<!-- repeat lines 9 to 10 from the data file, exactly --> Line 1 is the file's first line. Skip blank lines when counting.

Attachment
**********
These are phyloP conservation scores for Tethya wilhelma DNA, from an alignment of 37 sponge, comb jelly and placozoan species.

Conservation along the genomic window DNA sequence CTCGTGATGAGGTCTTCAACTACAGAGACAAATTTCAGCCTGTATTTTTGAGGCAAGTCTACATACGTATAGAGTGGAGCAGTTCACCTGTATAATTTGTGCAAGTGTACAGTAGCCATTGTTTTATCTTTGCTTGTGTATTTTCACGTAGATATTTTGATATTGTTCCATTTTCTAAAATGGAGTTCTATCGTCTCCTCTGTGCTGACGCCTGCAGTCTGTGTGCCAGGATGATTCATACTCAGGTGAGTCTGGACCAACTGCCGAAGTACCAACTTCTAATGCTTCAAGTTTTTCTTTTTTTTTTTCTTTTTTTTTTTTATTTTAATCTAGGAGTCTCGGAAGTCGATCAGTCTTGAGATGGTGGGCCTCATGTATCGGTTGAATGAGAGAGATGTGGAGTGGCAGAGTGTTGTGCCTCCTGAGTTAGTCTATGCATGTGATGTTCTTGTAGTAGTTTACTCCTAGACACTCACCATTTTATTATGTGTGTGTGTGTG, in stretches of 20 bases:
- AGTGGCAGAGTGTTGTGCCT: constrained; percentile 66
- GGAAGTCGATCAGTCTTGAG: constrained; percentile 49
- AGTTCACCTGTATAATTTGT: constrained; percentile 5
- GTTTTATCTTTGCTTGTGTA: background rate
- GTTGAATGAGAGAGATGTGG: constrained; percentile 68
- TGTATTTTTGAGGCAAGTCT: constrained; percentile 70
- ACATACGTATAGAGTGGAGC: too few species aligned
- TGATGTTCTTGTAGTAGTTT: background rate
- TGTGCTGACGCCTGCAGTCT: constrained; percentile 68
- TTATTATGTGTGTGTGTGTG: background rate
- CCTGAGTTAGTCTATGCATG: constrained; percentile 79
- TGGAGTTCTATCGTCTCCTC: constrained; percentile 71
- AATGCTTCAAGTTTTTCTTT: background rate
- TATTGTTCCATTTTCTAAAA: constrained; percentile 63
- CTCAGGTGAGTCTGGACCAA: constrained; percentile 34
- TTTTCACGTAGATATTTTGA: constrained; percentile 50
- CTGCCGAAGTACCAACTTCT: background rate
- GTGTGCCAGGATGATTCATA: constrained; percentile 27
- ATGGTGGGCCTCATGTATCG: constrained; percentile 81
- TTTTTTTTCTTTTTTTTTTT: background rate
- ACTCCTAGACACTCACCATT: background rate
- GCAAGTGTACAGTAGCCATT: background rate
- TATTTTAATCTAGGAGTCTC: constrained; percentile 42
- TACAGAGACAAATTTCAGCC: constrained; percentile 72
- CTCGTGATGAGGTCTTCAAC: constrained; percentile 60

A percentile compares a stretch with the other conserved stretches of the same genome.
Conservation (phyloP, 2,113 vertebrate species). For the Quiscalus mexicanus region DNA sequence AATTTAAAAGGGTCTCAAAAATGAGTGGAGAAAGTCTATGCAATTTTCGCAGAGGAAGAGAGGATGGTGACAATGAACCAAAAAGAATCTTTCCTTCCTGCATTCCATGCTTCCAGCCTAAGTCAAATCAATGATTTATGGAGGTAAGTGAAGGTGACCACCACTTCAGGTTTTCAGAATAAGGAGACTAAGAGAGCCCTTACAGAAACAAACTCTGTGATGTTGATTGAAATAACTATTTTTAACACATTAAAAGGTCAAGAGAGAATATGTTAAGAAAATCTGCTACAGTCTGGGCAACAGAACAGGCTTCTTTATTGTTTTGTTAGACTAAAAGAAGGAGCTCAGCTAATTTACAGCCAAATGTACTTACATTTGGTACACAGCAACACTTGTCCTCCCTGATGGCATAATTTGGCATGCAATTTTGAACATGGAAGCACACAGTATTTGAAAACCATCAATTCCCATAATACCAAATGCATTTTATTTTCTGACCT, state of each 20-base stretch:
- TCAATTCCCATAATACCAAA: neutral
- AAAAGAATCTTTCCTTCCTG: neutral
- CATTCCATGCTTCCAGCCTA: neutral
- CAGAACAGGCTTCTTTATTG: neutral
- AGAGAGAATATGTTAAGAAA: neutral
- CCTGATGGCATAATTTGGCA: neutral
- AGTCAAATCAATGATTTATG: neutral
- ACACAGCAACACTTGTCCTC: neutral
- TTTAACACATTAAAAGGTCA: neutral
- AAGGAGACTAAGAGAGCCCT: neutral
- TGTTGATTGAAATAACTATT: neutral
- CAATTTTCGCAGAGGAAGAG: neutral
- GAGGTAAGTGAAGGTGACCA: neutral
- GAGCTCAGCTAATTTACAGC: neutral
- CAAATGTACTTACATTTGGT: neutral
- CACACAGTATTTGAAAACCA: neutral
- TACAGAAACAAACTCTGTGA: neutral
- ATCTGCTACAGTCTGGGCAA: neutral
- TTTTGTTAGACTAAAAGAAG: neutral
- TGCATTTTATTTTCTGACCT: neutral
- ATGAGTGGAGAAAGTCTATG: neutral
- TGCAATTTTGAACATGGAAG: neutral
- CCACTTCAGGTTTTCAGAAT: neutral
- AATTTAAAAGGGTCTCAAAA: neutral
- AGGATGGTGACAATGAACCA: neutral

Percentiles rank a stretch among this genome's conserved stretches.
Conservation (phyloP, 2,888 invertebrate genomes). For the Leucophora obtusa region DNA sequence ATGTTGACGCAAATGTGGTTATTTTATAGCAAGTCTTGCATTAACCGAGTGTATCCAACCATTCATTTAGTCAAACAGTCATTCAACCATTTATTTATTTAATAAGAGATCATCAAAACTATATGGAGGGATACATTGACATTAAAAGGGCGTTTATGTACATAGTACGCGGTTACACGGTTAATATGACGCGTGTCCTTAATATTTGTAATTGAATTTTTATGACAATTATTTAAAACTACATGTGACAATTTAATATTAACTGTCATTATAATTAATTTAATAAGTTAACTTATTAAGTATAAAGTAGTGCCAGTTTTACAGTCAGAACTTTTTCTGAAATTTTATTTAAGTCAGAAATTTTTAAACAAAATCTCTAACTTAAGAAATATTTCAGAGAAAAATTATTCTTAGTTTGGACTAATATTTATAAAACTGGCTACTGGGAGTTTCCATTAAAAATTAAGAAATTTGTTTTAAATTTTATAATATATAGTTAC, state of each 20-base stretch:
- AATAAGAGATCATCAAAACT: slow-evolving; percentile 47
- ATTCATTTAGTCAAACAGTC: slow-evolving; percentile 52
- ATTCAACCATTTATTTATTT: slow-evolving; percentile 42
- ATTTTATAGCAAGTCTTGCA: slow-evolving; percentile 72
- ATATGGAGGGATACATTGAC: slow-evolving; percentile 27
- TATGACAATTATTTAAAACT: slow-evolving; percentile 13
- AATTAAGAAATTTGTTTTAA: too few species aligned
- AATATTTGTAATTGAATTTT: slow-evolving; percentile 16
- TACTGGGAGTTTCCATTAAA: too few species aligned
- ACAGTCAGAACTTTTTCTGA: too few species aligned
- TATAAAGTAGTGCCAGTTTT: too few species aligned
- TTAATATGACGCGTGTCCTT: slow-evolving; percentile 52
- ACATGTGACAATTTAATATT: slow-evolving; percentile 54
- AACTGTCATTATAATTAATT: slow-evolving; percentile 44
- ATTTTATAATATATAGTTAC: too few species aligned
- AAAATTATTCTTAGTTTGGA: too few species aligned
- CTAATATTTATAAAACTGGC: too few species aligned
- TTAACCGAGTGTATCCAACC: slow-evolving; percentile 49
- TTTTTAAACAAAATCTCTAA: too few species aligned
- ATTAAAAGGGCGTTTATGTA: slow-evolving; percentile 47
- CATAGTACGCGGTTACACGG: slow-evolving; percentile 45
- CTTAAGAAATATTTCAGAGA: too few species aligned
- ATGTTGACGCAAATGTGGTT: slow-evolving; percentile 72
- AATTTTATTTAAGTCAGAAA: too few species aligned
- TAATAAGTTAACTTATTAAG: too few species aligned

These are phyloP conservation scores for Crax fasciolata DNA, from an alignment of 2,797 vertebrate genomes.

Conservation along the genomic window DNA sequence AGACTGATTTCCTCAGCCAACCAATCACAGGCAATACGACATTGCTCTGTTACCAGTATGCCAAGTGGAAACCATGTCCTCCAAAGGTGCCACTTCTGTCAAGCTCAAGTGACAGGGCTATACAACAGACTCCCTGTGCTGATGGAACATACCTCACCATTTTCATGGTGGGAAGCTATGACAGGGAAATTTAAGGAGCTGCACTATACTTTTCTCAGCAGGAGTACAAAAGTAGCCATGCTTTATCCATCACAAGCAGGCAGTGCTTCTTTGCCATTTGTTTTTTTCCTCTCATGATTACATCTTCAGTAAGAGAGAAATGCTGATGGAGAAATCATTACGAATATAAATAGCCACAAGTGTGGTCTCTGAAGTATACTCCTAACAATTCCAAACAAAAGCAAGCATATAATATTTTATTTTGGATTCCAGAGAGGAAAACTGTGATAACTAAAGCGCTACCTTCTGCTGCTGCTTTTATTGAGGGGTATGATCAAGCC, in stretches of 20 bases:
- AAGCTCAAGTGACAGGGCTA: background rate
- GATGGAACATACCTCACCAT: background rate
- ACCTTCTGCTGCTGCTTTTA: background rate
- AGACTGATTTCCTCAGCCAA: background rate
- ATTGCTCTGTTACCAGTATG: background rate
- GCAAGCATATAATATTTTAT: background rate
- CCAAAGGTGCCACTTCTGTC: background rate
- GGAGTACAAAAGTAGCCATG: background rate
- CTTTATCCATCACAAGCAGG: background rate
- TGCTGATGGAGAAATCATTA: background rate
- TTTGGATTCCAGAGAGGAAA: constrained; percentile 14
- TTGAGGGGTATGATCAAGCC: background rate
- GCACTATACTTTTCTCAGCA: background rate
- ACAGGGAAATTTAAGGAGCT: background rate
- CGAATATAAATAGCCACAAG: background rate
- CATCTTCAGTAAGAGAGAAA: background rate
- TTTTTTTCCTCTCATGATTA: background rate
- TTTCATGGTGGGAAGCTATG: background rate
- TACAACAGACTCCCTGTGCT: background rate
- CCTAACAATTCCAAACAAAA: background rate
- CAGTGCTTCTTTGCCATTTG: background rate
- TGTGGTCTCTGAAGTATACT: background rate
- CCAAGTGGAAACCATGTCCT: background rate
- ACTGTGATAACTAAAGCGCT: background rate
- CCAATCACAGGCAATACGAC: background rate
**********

- ACATACGTATAGAGTGGAGC: too few species aligned
- TGATGTTCTTGTAGTAGTTT: background rate